Visual Translation

Think like…Wait, What? Controversy and Product Sales

This seems like a case of ‘bad publicity is better than no publicity’. This ad was posted on the Bic South Africa Facebook. Even though the company has apologised, the truth is we are all still talking about it and that may be exactly what the company intended.

I have been noticing lately a new marketing trend where a company appears to use a heated debate to promote a product. It goes like this: Take topic that is currently the subject of debates and use it as a form of representing your product’s identity. The aim is for the ‘debate’ itself to push the product to stand out using controversy to get attention. The ad says: Look like a girl, act like a lady, think like a man, work like a boss” and to add insult to injury: “#Happy woman’s day”. Let’s  take a moment to think about the cleverness of this strategy. Using the misogynist text is guaranteed to stir up debate and when this happens, the company or product will be ‘at the center’ of the conversation (let’s not even talk about where the phrase originally comes form). To place a product or brand on the negative side of a controversy sounds crazy, I know. But bear with me.

Why would this be a strategy?
Remember, these days, it is considered successful advertising if people are talking about a product on social media. To be ‘visible’ you want to be at the centre of the conversations; you need people talking about your product or company even if the conversation is controversial. In fact, these days controversy sells. The words in this ad are almost guaranteed to infuriate many, who will comment ‘outraged’ and share the ad as evidence, causing it to move quickly to the top of the discussions on social media sites, newspapers, etc. By taking part in the outraged discussions, we bring the brand into our feeds, increasing their visibility. We are doing their advertising for them while we discuss the incident ad nauseam, further trivialising the real feminist issues

But why would a company make such a bold move? It makes no sense I hear you say. Isn’t it risky to get on the bad side of the public?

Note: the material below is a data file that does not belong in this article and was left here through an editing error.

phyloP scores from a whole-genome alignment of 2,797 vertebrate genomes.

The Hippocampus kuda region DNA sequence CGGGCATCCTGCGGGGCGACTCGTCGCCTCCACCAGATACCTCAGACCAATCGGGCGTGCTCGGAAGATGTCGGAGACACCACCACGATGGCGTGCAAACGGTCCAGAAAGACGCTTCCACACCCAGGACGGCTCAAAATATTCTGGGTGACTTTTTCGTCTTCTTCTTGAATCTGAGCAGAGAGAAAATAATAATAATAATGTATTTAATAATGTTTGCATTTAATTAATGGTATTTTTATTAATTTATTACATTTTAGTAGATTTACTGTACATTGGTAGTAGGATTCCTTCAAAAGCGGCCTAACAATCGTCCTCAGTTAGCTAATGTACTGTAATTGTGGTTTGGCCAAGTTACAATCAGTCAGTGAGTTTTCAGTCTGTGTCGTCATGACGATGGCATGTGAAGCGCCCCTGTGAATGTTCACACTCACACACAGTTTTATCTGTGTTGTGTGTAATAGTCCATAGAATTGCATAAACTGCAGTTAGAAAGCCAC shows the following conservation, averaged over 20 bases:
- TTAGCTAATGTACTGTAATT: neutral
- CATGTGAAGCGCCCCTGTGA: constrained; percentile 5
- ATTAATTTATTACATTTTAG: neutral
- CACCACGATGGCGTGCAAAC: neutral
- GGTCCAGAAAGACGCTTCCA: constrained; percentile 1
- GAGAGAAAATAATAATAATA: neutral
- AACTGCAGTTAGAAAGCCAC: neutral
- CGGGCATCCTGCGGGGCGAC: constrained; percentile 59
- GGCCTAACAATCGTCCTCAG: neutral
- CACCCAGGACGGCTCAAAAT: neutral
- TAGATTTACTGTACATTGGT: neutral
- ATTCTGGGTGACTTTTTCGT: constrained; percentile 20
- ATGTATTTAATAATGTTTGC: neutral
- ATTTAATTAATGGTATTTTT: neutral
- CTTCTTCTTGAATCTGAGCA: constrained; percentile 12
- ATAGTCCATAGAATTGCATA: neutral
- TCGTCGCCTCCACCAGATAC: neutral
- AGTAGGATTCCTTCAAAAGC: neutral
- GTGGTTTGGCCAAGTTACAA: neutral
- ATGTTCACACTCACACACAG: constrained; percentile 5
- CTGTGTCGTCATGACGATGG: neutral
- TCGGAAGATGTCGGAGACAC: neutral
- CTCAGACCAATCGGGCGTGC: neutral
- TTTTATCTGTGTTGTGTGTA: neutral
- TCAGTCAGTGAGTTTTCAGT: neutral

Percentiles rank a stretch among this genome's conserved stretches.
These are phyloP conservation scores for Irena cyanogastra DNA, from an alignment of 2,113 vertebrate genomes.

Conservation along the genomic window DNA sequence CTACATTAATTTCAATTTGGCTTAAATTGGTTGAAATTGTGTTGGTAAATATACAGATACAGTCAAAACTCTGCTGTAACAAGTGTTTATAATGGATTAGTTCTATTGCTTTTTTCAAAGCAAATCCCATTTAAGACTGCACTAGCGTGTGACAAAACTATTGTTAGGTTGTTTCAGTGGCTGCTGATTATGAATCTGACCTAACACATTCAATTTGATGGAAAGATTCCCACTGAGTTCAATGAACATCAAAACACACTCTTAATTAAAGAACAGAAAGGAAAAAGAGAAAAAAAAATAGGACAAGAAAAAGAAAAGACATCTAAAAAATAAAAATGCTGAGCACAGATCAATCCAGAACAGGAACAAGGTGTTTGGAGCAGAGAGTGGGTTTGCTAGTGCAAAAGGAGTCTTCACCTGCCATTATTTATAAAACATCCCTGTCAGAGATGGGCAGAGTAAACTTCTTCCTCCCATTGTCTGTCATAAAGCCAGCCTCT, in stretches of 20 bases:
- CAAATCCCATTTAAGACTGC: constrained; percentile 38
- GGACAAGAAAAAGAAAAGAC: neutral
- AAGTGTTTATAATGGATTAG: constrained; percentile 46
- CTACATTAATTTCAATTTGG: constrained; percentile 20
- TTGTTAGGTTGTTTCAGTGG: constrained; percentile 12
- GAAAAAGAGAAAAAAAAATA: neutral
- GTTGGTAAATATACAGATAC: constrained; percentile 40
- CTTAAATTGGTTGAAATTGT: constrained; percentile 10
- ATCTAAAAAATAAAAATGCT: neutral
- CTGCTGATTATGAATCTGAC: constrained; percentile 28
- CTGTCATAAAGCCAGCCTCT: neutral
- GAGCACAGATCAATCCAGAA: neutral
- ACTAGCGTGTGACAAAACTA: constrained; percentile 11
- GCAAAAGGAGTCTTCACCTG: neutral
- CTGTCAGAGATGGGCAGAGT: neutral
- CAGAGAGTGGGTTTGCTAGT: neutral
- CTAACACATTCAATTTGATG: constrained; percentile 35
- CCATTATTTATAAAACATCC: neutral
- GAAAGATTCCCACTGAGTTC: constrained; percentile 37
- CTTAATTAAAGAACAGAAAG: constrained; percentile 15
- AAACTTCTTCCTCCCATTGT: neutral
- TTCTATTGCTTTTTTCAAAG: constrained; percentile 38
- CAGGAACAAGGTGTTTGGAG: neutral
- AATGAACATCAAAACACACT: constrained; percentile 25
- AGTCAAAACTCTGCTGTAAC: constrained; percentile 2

Let’s face it, ‘feminism’ has become a ‘dirty word’, people have grown somewhat tired of the whole single-sided feminist debate and currently the conversation includes examples of how women have used feminism as an excuse to constantly berate men. Admittedly, some feminists interpret ‘equality’ to mean arbitrarily dishing out to men what has been dished out to women in the past. Sadly, these actions have served to divert the focus of the conversations away from the real issues that women are still struggling with today. But this is not the point I want to address in this post. Rather, what I want is to highlight how the ‘feminist’ topic, which has the capacity to stir up very heated debates, might just be the ideal tool to promote a product or brand.

In this case, since this debate has two strong valid sides, there is really no harm for the company to position themselves on one side of the debate and then simply apologise and take a neutral position. Basically, they start the debate, then apologise wholeheartedly and step back to watch the ad circulate around the world. They did say: ‘Sorry, we didn’t mean it” and we all love sincerity and appreciate online debate, so, no harm done. It’s a win win situation. Except for the irony that these debates occur online where we don’t have need for pens.


Image: handout/Facebook

Text: Mitzi Pomenta


Read a related article by the Guardian.